Last Friday I decided to give Freckles a little break from arena work and headed out for some trail riding with friends Teresa and Jan.
We met up at the Wilson Creek Trailhead (the spot of misadventure where I most recently got Annabelle, Kristi and I lost for a couple of hours). Usually at this time of year there a lots of wildflowers growing and water flowing down the creek beds, but our unusually dry spring has taken a toll on the desert flora, and there were only a few small (but still beautiful) bunches of flowers to be seen
Despite the lack of moisture there were some areas that were starting to green up, and it was refreshing and relaxing to just ride along, chatting as the horses’ feet crunched along the dry path.
About an hour into the ride, I noticed some kite-shaped whiteish thingies on a couple of the sagebrush that we rode by. They didn’t look like much from a distance, almost like large dense spider webs.
As we went along though, the trail led up past a few that were a bit closer.
We sidled over for a closer look.
That’s when we saw dozens?…….hundreds?…….thousands? Yes definitely thousands…… of caterpillars crawling out of a nest in a giant clump that looked a lot like the head of the famed Greek Gorgon, Medusa. (No, I never saw her personally, but I did take something about Greek mythology in college…and I know how to type ‘Wikipedia’.)
One bush family had three or four of the nests on it, with caterpillar clumps in varying amounts of activity twining around.
The pictures don’t do them justice…….these things were curling and swirling and winding around on top of each other in a never-ending circle of motion. It was kind of creepy.
None of us had ever seen such a sight before, and we sat in quiet contemplation for several minutes (yeah right, like we’re ever quiet!) trying to make sense of the unusual nests in front of us. Finally we rode off, with me promising to do some research and figure out just what the heck it was that we had seen.
The rest of the ride was nice and fairly uneventful. We stopped along the way for a few pictures.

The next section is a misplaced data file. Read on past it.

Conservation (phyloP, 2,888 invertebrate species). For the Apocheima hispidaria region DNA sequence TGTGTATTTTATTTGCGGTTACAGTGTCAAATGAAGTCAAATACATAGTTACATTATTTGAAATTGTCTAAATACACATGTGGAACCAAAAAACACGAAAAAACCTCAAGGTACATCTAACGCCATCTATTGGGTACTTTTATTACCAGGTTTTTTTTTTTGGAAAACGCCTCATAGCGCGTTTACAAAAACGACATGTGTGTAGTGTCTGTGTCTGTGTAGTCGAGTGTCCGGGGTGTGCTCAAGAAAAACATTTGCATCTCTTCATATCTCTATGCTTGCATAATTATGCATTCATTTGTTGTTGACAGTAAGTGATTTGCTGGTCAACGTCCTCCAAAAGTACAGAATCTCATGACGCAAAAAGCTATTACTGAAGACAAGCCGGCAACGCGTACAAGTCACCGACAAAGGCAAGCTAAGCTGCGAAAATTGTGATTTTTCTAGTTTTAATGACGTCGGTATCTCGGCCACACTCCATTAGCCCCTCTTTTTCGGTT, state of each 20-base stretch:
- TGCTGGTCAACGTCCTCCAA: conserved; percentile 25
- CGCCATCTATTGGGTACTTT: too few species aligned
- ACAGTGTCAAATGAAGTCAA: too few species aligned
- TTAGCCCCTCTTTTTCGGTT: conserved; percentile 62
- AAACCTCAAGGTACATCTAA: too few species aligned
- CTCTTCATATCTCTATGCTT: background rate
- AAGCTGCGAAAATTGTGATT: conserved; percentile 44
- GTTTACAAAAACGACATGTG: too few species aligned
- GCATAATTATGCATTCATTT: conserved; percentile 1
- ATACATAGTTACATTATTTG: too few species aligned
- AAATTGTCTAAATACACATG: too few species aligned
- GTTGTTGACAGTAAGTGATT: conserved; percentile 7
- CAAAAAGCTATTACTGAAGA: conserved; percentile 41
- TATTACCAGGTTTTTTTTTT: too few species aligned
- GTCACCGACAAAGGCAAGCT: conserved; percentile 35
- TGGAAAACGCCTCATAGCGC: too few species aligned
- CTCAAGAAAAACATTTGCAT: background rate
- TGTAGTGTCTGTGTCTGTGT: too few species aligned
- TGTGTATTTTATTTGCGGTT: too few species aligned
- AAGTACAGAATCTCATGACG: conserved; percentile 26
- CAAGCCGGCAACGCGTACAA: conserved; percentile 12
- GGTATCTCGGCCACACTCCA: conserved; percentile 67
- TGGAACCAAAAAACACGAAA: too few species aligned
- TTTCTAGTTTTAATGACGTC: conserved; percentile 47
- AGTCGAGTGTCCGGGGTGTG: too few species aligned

And of course I snapped and snapped as we rode along.
Pictures. I snapped pictures.
Miss Teresa on her trusty Remi climbed through the sagebrush with ease.
It was a lovely ride, and I know that Freckles enjoyed doing something out in the sunshine other than loping circles.
When I got home I got on the computer and looked up “caterpillar nest high desert Idaho” and came up with the answer. The nests we had seen were made by hatching Western Tent Caterpillar Moths.
The mommy moth, my research found, lays 100-300 (OK – they LOOKED like thousands of) eggs sometime in the late spring or early summer. The eggs soon begin to develop, but do not hatch until the following spring. After hatching, the baby caterpillars all stay close together and function as a social unit as they feed and grow through the spring. The group secretes silk to create the web-like structure that is called a tent. They used this tent as a refuge from cold temperatures and predators. The temperature inside the tent is more stable than that of the surrounding air, and can be several degrees warmer than the outside.
The little caterpillars journey out of the tent to find food, and if they find something particularly tasty, like a bunch of soft new leaves, they eat as much as they can, then secrete a chemical trail as they return to the tent so that their siblings can find the food too. Very sharing of them.
After growing for about 8 weeks, the caterpillars form cocoons and about two weeks later turn into adult moths.
They look like this when they are grown up.
As adults they reproduce and then die, starting the whole life cycle over again.
Ladies and gentleman, that was your science lesson for today.
Kind of interesting huh?